In the not-too-distant future our cities could feature a lot more Google tech, from self-driving car pods to ultra-fast Wi-Fi you can connect to from anywhere. Now the powers-that-be at Google's parent company Alphabet are planning to build a city from scratch to test out all this hardware and infrastructure, according to reports.
Sidewalk Labs, one of Alphabet's newer subsidiaries, is rumoured to be planning "a testbed for new technologies" in the words of The Information. Parts of Denver and Detroit are apparently being looked at as potential locations.
Of course there are already parts of existing cities that are being extensively used to test autonomous vehicles and other futuristic tech, but this sounds like something much grander in scope. Alphabet would be able to use it as a huge real-life sandbox to put all of its upcoming innovations through their paces.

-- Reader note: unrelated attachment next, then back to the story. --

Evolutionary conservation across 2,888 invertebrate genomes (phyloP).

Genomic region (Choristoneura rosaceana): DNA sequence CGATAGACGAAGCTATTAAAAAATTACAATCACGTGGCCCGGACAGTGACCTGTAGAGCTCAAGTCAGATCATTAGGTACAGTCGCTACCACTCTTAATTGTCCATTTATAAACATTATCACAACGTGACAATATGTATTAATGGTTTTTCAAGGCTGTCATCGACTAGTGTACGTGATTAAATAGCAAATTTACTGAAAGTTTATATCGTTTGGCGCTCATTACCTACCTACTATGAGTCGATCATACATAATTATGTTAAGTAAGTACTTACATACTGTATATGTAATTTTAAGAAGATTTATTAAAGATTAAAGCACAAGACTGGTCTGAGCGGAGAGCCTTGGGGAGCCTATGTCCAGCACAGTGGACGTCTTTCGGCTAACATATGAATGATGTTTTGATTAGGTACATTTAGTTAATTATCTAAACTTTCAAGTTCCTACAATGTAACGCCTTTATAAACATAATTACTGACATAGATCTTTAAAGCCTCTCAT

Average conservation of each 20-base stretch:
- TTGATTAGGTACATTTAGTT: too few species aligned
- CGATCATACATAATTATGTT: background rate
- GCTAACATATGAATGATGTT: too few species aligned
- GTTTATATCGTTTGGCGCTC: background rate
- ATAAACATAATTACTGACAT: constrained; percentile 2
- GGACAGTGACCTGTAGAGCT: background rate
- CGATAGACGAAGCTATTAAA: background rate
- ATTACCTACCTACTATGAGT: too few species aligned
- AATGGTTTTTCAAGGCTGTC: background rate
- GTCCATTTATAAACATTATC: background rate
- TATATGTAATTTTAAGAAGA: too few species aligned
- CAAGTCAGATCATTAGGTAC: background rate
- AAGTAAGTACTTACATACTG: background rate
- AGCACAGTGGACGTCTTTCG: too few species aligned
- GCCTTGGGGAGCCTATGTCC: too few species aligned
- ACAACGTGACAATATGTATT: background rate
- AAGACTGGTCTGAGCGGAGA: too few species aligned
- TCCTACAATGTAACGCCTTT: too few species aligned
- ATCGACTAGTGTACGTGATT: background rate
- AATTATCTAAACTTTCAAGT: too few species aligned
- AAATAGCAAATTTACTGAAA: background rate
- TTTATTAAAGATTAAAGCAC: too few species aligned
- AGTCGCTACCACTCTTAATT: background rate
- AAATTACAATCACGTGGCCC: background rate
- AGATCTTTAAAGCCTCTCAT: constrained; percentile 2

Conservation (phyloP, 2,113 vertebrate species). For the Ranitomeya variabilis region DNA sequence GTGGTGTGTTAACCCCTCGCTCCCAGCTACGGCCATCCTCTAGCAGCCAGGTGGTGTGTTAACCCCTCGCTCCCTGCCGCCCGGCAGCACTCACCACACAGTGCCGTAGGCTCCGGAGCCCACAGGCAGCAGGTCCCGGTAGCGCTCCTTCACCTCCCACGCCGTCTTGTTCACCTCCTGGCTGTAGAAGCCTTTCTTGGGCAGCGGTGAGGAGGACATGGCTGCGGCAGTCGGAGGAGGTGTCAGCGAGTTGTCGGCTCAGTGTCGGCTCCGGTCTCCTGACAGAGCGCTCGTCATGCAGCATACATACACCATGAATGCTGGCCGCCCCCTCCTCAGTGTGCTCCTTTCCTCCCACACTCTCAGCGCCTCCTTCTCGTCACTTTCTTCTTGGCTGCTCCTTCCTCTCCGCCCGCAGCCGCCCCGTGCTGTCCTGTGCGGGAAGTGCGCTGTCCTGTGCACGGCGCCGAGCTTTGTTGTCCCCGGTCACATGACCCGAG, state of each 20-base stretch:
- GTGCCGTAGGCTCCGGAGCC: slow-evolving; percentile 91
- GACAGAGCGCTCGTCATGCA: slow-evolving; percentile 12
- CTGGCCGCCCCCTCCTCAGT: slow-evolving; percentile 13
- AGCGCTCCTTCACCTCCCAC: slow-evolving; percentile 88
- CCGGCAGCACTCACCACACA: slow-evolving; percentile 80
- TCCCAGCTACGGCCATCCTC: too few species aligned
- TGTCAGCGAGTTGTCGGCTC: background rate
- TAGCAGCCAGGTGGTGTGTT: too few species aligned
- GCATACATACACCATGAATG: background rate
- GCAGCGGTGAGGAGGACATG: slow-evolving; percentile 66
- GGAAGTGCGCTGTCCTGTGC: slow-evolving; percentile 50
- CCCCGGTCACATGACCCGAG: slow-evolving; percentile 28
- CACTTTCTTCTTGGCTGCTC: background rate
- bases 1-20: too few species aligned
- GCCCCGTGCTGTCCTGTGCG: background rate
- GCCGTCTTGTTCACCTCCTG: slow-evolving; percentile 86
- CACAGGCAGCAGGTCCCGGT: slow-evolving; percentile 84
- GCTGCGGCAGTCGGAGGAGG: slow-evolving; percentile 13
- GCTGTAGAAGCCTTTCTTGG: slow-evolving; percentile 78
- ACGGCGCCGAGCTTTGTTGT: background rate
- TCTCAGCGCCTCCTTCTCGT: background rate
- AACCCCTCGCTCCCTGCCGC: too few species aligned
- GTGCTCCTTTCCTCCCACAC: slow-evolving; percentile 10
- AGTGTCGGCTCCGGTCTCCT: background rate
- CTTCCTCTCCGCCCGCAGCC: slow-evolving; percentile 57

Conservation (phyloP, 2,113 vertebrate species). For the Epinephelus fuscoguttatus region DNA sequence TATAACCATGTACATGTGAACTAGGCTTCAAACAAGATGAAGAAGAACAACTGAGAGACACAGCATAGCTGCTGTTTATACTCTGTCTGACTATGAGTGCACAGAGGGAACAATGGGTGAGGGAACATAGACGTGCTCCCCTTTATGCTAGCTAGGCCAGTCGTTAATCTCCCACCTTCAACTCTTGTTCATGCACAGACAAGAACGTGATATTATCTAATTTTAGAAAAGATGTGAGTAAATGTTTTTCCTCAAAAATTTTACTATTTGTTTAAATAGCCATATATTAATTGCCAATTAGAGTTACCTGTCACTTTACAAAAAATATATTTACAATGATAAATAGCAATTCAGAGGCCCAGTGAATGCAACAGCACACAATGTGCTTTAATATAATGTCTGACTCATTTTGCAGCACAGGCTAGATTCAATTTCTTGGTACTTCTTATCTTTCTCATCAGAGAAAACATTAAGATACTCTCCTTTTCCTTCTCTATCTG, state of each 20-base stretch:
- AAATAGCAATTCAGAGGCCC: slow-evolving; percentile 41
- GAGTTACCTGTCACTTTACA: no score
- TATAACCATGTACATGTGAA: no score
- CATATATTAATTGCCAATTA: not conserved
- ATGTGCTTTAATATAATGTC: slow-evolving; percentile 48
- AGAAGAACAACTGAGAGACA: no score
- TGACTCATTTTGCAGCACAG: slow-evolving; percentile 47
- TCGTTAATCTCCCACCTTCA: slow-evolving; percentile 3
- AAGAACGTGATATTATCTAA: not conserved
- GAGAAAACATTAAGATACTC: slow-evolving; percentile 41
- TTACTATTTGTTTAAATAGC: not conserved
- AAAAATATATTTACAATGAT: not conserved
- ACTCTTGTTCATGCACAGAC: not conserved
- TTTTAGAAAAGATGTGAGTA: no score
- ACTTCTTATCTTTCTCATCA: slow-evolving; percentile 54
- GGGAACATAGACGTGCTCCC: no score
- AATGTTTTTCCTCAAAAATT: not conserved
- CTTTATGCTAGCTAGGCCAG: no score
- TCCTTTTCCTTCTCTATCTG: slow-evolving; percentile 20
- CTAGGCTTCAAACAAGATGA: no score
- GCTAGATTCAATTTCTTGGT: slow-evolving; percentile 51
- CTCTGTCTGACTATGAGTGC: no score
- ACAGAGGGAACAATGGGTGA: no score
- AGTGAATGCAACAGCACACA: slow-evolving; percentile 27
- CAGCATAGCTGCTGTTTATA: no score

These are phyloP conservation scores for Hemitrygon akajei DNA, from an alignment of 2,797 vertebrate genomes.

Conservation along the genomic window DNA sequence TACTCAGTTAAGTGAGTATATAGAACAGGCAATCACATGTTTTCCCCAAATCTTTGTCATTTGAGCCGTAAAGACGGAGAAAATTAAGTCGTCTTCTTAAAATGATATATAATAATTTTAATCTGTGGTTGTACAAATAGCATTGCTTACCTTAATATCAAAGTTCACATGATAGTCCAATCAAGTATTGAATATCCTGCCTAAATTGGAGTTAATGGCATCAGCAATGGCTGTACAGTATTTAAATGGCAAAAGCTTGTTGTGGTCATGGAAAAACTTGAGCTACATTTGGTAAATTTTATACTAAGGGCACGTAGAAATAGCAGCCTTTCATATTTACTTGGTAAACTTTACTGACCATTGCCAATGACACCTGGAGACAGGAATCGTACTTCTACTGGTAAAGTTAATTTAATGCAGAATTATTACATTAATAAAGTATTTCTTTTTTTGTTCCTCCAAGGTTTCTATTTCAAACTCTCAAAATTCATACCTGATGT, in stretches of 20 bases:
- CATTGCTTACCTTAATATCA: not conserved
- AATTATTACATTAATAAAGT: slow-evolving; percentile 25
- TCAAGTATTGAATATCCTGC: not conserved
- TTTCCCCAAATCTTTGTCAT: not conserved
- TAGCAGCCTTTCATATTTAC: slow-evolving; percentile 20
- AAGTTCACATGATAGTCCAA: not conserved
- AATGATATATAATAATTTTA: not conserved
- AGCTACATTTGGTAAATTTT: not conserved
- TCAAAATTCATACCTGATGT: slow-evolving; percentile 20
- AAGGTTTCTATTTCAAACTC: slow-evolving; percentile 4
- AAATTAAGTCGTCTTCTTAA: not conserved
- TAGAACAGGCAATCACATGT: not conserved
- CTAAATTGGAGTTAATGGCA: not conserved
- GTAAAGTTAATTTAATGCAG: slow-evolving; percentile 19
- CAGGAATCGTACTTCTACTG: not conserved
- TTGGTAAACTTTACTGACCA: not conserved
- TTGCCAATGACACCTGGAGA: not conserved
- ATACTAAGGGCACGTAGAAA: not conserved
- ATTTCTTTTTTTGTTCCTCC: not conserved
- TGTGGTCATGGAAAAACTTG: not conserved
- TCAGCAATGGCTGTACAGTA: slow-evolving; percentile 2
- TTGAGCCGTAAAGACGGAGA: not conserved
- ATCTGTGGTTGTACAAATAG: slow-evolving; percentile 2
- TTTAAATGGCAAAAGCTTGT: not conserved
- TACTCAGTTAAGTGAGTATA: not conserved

Ready for the future
As well as ubiquitous Wi-Fi and self-driving cars you might have robot delivery couriers and smart traffic light systems hooked up to one central system, for example. If you aren't restricted by ageing infrastructure that's already in place then you've got much more freedom to create something ready for the next century of city living.
Alphabet was created to look after Google and all its spin-offs last August, and the roster of enterprises under the company's umbrella is an impressive one: they cover artificial intelligence, health, internet access, satellite imagery, smart home tech, virtual reality and more besides.
For now, this is just a rumour, albeit one that makes a lot of sense for Sidewalk Labs and Alphabet. Representatives from the two companies refused to comment on the speculation, though Sidewalk Labs has already been involved in bringing Wi-Fi hotspots to New York and improving traffic flow across several US cities.
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Google's latest flagship smartphone, the Nexus 6P: